Need a daily dose of amazement? Try Googling “Jake Perry” and “cats.” Perry is a genuine American original: a plumber and cat lover who has an astonishing talent for keeping cats alive much longer than anyone else in the world. We’re not kidding.
Perry’s cats have twice broken the Guinness World Record for oldest living cat, as reported here and elsewhere. The first time in 1998 for Granpa Rex Allen, part Sphynx and part Devon Rex, who made it to age 34 and again in 2005 for a mixed tabby Crème Puff, who lived to be 38 years old. (Other challengers have come forward, but the Guinness records still stand.)
But that’s just the tip of an amazingly, long, hairy tale about Perry and his cats, who get tuna-and-broccoli cakes on their birthdays and are pampered with a special diet influenced by Perry’s controversial ideas about how to keep his cats’ arteries open and their kidneys working into their second decade of life.
Who is Jake Perry? The Austin Chronicle calls him “a true Austin legend.” The 85-year-old Perry is a plumber who has lived in the same South Austin neighborhood for more than 50 years, according to the Chronicle. He is described as a mild-mannered Texan who wears his long grey hair in a ponytail tucked under his ball cap—sort of a Willie Nelson of the cat set. But it is his lifelong work with felines of every stripe that has made him a favorite of reporters and filmmakers. He is featured in the documentary film, South Paws.
A recent, in-depth article on Atlasobscura.com entitled “How to Raise a 165-year-old cat” lauds Perry as the ultimate cat man who claims to have found a fountain of youth for cats. Since the 1980s, Perry has adopted and re-homed hundreds of cats, “at his peak raising four dozen at once, showcasing the best and brightest in cat shows,” writes Christina Couch, who admits that she began her investigation in a skeptical frame of mind. “I had a hard time believing him.”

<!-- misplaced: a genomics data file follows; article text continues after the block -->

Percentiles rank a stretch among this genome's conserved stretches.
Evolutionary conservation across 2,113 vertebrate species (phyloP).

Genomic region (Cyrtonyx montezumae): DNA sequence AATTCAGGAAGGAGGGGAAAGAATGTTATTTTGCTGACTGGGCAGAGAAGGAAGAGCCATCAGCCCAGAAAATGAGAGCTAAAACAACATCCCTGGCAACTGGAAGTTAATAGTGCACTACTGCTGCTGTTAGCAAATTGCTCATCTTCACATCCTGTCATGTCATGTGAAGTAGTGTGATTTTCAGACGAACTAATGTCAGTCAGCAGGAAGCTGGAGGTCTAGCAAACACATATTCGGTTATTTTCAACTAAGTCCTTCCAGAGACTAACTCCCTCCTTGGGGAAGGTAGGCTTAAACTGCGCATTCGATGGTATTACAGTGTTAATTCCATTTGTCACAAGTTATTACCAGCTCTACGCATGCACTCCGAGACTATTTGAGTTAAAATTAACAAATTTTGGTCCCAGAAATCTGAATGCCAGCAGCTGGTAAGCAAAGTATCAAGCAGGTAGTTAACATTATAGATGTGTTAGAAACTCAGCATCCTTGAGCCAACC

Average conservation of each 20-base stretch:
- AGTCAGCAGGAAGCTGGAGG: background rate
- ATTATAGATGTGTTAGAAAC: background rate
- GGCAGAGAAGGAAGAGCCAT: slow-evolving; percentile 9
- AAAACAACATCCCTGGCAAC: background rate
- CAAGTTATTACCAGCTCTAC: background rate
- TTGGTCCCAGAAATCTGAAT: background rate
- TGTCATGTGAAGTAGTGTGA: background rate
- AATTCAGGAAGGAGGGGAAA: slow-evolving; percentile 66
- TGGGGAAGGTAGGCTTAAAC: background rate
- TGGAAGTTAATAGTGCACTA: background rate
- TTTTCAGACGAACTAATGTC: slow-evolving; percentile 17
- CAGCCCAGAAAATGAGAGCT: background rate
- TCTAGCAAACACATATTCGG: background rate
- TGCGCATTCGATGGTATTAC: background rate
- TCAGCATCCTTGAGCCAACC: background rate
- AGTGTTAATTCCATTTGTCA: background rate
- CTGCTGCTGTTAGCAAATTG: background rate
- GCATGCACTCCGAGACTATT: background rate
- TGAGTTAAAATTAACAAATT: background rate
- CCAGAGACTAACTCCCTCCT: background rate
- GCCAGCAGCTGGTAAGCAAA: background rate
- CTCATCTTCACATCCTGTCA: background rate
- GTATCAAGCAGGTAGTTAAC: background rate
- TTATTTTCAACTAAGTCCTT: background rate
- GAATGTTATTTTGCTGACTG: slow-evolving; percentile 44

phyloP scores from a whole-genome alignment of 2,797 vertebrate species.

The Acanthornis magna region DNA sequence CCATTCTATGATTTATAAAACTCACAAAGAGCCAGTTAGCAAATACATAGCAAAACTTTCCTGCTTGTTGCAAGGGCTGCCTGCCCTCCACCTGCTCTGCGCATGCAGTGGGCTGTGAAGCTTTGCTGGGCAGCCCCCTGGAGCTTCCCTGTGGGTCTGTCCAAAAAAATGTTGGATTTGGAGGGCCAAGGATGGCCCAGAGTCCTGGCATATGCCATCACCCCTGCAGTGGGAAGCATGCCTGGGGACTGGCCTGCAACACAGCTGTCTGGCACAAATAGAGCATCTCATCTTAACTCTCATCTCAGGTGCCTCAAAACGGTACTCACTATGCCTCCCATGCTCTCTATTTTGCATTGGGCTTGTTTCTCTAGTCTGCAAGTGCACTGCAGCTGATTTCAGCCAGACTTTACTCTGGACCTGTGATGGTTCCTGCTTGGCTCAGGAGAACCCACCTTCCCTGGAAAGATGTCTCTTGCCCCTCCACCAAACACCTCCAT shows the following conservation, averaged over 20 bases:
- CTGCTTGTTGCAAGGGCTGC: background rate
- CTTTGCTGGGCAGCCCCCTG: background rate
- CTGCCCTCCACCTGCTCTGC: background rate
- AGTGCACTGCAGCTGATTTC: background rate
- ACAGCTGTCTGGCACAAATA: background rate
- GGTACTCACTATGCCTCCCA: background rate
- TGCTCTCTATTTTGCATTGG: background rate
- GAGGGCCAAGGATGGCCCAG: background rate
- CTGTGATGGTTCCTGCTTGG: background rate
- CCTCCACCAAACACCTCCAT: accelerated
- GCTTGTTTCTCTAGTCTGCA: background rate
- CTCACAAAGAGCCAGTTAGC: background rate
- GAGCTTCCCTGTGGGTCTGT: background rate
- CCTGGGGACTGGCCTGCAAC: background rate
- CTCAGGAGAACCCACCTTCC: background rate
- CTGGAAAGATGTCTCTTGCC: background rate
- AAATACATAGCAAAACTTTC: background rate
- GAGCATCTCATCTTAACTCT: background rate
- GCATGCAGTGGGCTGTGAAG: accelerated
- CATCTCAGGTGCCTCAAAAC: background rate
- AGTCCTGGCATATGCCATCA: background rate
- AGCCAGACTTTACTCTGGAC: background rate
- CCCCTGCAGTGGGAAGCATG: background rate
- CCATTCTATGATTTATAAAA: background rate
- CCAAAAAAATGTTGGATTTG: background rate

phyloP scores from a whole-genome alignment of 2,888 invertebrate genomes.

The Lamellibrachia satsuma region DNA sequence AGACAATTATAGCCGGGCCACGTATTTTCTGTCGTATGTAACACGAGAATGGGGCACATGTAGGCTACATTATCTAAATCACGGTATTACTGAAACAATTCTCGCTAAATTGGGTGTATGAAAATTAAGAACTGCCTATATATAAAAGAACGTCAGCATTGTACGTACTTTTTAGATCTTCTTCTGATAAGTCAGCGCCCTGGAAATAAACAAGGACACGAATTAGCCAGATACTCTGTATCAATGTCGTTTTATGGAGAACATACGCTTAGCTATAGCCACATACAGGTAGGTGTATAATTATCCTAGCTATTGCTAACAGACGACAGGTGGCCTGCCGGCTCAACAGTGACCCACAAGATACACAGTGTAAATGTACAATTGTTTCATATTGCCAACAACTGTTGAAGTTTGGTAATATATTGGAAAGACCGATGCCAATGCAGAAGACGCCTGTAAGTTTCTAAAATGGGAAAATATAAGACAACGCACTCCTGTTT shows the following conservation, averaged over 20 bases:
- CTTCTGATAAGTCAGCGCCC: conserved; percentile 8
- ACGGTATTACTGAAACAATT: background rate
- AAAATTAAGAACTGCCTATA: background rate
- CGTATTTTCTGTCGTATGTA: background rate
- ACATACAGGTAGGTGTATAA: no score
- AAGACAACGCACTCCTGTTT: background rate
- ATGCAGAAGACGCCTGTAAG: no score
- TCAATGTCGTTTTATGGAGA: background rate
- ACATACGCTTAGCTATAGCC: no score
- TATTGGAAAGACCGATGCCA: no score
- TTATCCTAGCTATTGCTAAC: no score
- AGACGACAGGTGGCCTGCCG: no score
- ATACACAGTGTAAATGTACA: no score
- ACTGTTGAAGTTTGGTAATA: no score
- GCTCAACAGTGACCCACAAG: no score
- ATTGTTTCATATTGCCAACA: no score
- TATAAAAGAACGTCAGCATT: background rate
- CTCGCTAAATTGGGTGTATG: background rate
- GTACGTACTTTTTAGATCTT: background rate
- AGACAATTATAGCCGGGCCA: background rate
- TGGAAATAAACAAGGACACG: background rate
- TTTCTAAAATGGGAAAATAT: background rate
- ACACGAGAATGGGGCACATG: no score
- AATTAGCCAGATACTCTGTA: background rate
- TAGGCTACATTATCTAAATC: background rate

Many of Perry’s special techniques are controversial, as Couch explains. But two are not: his loving relationship with his cats and the fact that all of them are either spayed or neutered. It is well-accepted among cat experts that sterilizing both male and female cats reduces the risk of certain diseases. It also makes cats less likely to fight and roam, which puts cats at risk.
Like all true cat aficionados, Perry is more than a bit eccentric. Not only has he turned his garage into a home movie theater for cats with comfy seats and a working reel-to-reel projector that shows nature films, he has also devised a controversial diet, according to Couch. Every cat receives the usual daily diet of commercial cat food, plus “a home-cooked breakfast of eggs, turkey bacon, broccoli, coffee with cream, and—every two days—about an eyedropper full of red wine to ‘circulate the arteries.’”
Veterinarians warn that caffeine and alcohol are toxic to cats. “It’s not what they taught us in school, you know?” says Bruce Hardesty, the owner of South Congress Veterinary Clinic, whom Couch interviewed for her article. Want something else to feel good about? The Austin Chronicle reports that Perry “still receives royalties for ‘work’ done by several of his deceased felines, all of which he donates to animal welfare causes.”